So a lot of people felt uneasy. Once I learned what was going on, I kind of enjoyed it. But sometimes I was really good, and sometimes I was a goat. It was for a person that liked to make decisions, this was really a good job. [00:14:00] I didn’t like Houma, but that was one of the things when I went back to teach at A&M and I’d go to those incredible faculty meetings and it was just talk, talk, talk all the time. I’d say, “You guys could not run a workover rig because everything is waiting out there and you’ve got to say perforate so and so, and they’re waiting on you.” Nobody else--can’t talk about it.

That I guess was my favorite because I really learned the oil industry or petroleum engineering, I guess, and this is why I love it, because it was a mixture of what the field people said with the production records, what the production geologist said about the sand and its continuity, and of course me, then the drilling people have to pull stuff out of the well. That costs money. So all of these pieces come together, and that’s -- and so, doing this kind of work, you have to know a little bit about all these different professions.


That’s great. So I’m just wondering, in all of the years of your career, what technical innovations do you think you’ve had the most important impact on industry?


Well, that’s hard to say. I went to teach at Texas A&M, and I wrote a book on over-pressured gas reservoirs with Bob Berg, who’s a geologist. We developed, in concert with the GRI, I think. We developed a new way to look at studying over-pressured gas reservoirs. [00:16:00] And then lately, a few years ago, after I left A&M, me and Bobby Poe, Dr. Poe, I guess, with Schlumberger, we wrote a book on production decline curves.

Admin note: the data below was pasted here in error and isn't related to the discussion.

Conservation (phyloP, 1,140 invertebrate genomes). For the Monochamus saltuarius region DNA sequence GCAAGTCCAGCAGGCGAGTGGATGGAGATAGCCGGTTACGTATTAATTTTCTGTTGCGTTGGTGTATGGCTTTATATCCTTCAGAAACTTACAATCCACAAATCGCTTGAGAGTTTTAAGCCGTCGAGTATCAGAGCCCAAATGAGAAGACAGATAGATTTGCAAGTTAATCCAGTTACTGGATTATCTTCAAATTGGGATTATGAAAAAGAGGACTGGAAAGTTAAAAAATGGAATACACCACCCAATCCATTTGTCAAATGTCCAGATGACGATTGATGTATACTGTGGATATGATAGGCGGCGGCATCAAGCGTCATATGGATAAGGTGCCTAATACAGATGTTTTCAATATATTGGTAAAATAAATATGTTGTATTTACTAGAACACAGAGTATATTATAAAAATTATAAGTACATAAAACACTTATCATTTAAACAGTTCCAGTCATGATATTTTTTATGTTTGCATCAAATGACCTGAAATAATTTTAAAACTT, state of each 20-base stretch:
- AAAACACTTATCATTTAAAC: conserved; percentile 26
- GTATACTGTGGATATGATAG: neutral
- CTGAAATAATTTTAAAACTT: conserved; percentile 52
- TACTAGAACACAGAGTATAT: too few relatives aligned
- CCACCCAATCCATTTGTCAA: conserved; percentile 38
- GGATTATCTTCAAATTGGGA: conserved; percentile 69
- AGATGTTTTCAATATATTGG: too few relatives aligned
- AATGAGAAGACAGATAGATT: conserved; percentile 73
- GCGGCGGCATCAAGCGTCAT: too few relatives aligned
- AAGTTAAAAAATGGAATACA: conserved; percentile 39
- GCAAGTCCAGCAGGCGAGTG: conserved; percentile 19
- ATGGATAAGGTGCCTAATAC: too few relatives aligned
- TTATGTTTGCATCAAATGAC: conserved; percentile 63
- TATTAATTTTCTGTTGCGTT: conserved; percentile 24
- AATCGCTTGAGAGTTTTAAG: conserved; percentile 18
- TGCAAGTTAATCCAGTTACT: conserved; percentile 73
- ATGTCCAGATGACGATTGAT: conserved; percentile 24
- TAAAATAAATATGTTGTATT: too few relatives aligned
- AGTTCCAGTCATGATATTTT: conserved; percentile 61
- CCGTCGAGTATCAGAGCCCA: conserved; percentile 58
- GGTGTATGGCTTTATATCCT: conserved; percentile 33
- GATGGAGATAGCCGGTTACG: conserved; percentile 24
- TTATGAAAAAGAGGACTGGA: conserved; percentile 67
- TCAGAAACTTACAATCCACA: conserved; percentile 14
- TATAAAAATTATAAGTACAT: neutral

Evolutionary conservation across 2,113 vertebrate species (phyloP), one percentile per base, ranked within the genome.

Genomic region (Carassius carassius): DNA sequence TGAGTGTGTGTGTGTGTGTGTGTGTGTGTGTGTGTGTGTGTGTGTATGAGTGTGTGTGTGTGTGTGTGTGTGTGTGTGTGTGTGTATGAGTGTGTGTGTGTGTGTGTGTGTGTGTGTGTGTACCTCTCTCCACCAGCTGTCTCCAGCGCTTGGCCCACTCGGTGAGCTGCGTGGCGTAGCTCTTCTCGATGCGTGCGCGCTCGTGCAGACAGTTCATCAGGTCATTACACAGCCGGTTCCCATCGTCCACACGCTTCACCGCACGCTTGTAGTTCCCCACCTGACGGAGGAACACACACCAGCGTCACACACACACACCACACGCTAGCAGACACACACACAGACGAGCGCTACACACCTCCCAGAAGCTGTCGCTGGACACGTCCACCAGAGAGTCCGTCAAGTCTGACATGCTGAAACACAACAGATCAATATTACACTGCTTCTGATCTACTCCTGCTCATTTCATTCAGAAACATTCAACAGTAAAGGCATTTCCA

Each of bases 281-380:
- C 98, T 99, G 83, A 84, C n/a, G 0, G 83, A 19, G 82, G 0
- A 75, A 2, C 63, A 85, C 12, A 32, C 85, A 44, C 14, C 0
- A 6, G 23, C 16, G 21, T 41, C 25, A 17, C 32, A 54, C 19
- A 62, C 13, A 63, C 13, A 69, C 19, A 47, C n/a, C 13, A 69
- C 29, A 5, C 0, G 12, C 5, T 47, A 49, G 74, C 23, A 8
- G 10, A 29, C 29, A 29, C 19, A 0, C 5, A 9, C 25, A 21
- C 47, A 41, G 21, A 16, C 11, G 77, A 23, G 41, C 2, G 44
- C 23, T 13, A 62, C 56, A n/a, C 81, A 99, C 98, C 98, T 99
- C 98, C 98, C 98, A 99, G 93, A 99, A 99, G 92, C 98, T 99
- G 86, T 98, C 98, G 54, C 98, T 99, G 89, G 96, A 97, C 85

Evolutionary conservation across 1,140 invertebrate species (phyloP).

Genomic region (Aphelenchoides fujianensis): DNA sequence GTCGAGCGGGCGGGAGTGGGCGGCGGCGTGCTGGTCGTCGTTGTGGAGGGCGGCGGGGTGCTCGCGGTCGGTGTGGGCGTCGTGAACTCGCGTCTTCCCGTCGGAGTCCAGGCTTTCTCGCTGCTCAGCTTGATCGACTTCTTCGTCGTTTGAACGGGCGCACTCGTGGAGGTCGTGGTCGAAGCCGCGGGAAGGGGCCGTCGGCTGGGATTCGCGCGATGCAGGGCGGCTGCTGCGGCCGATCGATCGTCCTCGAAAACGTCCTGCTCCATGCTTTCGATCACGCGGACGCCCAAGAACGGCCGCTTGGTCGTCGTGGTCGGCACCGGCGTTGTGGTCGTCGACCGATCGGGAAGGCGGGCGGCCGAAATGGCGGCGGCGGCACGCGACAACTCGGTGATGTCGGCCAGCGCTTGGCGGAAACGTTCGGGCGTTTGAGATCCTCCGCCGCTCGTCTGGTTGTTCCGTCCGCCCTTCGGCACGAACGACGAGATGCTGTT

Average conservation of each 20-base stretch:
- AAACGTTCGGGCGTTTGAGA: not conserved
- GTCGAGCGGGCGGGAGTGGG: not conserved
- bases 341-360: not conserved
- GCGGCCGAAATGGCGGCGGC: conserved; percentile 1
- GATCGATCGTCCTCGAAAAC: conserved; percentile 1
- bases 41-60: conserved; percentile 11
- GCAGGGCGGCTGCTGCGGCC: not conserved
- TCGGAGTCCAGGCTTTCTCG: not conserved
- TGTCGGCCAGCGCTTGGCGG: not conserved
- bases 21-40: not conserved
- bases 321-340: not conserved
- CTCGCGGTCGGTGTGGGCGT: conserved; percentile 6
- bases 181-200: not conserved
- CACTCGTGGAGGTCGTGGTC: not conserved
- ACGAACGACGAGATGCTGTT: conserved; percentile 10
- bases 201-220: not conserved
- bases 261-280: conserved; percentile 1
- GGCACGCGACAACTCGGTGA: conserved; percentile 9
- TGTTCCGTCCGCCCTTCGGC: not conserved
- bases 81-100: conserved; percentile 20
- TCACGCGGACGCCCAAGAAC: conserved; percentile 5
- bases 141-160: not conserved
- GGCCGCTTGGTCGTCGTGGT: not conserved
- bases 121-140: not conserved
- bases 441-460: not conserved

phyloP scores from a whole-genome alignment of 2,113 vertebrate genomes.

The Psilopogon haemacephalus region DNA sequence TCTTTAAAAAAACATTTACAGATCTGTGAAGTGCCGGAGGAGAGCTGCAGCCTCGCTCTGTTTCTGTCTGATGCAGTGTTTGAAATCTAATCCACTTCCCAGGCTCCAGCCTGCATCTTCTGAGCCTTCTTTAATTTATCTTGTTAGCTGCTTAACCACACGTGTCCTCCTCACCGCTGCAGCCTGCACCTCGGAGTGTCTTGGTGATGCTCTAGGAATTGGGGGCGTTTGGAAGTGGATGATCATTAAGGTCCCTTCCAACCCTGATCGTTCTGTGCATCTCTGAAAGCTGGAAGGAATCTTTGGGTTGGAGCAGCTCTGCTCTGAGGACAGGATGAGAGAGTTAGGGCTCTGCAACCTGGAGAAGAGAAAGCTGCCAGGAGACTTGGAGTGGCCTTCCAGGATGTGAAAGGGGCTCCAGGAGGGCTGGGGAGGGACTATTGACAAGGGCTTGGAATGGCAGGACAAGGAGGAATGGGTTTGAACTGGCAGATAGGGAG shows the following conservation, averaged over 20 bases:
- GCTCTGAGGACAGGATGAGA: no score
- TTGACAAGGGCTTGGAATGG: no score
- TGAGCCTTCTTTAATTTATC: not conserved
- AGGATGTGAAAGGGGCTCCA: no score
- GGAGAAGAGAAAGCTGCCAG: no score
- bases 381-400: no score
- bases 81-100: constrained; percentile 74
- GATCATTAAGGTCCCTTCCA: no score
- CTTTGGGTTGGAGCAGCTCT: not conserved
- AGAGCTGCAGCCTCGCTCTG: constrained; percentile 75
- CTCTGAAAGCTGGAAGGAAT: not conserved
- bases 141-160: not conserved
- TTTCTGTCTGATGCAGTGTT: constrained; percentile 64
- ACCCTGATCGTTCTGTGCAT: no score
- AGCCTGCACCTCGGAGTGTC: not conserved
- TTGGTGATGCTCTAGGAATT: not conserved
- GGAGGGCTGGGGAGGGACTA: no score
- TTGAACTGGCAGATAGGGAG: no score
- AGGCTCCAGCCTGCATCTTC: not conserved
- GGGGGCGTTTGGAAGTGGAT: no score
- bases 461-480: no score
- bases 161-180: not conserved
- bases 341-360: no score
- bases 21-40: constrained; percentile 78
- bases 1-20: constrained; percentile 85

The reason why I did that is that 90 percent of all reservoir analysis is done with production decline curves. Why is that? It’s because that’s something everybody has. But nobody had ever written a book about it. It was always what you thought and what I thought and all that others. We wrote that book, and it’s been quite successful.

So I wrote two books, and we did a big project with the government on studying the Austin Chalk, which is a very tight, dirty reservoir. But we included geologists and we did studies with CAT scans and MRIs, and we did a wide variety of things to try and characterize that particular producing trend. And then lately, I’ve been retired for the last 20 years or so.


That must be nice.

POSTON: It is.


So here’s my last question for you, and that question is: how has being a member of SPE affected your career?


I’d say not that much, but that’s not quite true either because this is where all the technology comes from. And right now, I’m doing a lot of work on these horizontal wells down there in Eagle Ford. Well, where do you start when you get interested? Where do you start? [00:18:00] You go back through the SPE and get all their technical papers that pertain to this subject so you can read up on that particular subject.

So, I think besides publishing those books with the SPE and giving papers, which is a real growing up type process to look out at that sea of people that actually want to listen to something you say – and to have these meetings. And I recently went out to Bakersfield to put on a school on declining curves for the SPE. So their continuing education, I think, is really good. And SPE is generally a good organization. But it’s the fount of all our technical achievements. That’s where you start.


Well, thank you so much. I really appreciate you coming out and talking with us today.




And I hope you have a really great ATCE.


Okay. Thank you.